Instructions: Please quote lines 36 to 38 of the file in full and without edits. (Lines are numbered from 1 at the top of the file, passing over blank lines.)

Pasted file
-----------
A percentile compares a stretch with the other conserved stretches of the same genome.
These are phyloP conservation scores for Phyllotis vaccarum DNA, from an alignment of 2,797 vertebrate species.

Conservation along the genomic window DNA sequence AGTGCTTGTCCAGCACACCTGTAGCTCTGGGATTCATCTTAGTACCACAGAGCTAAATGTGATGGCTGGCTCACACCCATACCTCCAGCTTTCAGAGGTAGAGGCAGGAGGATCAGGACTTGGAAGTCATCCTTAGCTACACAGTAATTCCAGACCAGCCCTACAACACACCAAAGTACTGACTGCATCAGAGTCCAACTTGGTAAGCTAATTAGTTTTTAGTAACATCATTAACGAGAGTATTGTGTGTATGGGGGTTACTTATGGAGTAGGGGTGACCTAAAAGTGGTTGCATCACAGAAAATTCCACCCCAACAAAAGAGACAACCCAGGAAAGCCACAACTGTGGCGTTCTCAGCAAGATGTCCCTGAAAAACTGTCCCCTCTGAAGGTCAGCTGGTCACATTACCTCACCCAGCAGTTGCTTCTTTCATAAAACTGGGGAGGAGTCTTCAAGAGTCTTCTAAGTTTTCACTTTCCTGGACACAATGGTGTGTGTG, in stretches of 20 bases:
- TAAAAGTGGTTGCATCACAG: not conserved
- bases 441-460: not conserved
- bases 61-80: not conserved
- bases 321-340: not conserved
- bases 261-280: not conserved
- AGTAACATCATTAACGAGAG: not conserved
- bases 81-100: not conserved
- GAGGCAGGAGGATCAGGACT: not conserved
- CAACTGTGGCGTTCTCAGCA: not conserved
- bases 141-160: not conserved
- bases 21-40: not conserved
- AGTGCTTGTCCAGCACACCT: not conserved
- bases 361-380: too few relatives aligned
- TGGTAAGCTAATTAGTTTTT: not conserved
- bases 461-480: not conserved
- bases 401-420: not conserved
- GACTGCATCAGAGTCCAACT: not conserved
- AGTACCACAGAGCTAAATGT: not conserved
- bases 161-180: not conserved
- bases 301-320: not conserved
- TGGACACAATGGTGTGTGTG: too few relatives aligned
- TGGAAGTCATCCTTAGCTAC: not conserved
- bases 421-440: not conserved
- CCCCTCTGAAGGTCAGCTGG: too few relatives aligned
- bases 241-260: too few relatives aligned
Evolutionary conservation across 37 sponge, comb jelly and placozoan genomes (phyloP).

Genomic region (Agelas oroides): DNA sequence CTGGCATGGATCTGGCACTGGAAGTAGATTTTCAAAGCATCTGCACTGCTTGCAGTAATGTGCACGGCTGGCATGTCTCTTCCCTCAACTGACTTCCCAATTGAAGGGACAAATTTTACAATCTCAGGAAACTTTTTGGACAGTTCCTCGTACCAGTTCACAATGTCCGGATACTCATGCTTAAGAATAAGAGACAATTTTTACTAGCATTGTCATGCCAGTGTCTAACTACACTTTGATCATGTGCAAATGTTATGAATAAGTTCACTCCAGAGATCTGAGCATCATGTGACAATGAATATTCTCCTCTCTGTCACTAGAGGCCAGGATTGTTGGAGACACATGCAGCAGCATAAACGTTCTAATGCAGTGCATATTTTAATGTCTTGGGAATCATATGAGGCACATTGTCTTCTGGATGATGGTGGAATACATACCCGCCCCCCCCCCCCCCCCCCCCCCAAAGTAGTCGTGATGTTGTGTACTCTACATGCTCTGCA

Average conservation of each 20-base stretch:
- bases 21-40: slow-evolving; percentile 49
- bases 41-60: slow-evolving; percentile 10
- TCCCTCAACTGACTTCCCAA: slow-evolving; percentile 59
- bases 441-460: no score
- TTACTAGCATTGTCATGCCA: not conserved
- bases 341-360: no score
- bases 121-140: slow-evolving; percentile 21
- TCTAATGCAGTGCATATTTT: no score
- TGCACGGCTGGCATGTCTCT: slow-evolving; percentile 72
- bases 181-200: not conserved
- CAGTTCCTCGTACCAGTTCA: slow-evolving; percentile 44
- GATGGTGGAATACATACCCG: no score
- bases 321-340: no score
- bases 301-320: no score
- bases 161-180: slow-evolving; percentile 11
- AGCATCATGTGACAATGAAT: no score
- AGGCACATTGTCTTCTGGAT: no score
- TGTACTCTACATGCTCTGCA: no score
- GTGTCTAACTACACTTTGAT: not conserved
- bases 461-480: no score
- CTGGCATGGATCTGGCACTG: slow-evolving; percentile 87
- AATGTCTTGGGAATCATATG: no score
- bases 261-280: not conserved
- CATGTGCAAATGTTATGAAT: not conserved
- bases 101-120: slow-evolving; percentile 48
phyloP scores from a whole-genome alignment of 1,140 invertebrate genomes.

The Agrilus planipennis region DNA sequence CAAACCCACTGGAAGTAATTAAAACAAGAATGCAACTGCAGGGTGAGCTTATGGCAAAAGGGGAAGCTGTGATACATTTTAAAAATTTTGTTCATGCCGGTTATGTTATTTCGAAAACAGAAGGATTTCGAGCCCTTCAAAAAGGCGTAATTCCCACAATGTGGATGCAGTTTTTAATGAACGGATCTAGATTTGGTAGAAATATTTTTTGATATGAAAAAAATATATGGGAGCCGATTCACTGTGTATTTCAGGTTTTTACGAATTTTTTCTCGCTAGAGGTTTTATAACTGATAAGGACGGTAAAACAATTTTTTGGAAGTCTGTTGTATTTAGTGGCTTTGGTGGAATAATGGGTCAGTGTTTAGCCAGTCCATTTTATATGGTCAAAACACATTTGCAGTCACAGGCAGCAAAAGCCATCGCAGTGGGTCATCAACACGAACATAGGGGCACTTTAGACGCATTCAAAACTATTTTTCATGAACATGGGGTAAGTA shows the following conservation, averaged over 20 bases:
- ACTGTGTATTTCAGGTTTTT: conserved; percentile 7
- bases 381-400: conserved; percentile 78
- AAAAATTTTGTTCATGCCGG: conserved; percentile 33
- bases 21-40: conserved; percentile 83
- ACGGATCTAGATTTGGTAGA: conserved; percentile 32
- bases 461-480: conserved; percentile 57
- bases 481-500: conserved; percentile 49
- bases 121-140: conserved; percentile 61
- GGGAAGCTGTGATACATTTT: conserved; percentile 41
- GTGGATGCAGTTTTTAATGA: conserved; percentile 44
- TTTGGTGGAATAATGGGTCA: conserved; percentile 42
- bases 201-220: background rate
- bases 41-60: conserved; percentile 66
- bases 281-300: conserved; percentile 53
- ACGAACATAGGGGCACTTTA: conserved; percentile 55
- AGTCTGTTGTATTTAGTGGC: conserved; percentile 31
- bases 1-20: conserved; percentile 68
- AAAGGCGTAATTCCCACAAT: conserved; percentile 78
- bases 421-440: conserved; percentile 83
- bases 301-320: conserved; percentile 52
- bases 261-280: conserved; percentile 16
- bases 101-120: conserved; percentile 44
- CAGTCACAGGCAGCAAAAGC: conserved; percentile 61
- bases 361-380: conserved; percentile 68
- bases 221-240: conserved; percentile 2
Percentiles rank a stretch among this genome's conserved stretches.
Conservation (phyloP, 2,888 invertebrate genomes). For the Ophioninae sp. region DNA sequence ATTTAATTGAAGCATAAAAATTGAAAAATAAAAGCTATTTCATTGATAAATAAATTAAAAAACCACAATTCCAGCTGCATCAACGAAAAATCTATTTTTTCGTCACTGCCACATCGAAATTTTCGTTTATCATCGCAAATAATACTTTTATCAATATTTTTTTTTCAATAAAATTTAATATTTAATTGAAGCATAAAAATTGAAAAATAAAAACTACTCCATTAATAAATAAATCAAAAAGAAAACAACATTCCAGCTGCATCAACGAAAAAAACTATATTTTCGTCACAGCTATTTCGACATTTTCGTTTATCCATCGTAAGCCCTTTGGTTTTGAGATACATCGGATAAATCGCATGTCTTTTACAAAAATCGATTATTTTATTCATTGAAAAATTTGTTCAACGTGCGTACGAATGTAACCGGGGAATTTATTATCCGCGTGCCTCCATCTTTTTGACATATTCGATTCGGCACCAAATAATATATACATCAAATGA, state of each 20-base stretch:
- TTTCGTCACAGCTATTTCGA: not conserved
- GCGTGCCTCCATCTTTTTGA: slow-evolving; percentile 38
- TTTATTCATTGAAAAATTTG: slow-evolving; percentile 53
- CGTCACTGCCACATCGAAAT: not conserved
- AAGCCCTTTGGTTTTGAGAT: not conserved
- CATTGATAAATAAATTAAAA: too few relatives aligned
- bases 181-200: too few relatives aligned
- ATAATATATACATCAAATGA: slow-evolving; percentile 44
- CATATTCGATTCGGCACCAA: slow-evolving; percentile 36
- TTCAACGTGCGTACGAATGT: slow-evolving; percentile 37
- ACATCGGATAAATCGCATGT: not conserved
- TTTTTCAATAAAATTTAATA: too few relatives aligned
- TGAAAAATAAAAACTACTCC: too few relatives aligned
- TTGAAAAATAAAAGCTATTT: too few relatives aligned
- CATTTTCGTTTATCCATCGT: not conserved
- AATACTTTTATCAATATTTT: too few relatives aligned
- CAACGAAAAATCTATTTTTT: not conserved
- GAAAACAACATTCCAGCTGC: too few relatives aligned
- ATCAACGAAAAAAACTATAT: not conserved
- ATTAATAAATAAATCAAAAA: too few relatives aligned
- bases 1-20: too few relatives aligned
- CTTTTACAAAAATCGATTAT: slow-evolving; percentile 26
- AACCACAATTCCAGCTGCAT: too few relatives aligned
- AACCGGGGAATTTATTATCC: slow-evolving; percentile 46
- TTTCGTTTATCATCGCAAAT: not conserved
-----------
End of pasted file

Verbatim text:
- TTACTAGCATTGTCATGCCA: not conserved
- bases 341-360: no score
- bases 121-140: slow-evolving; percentile 21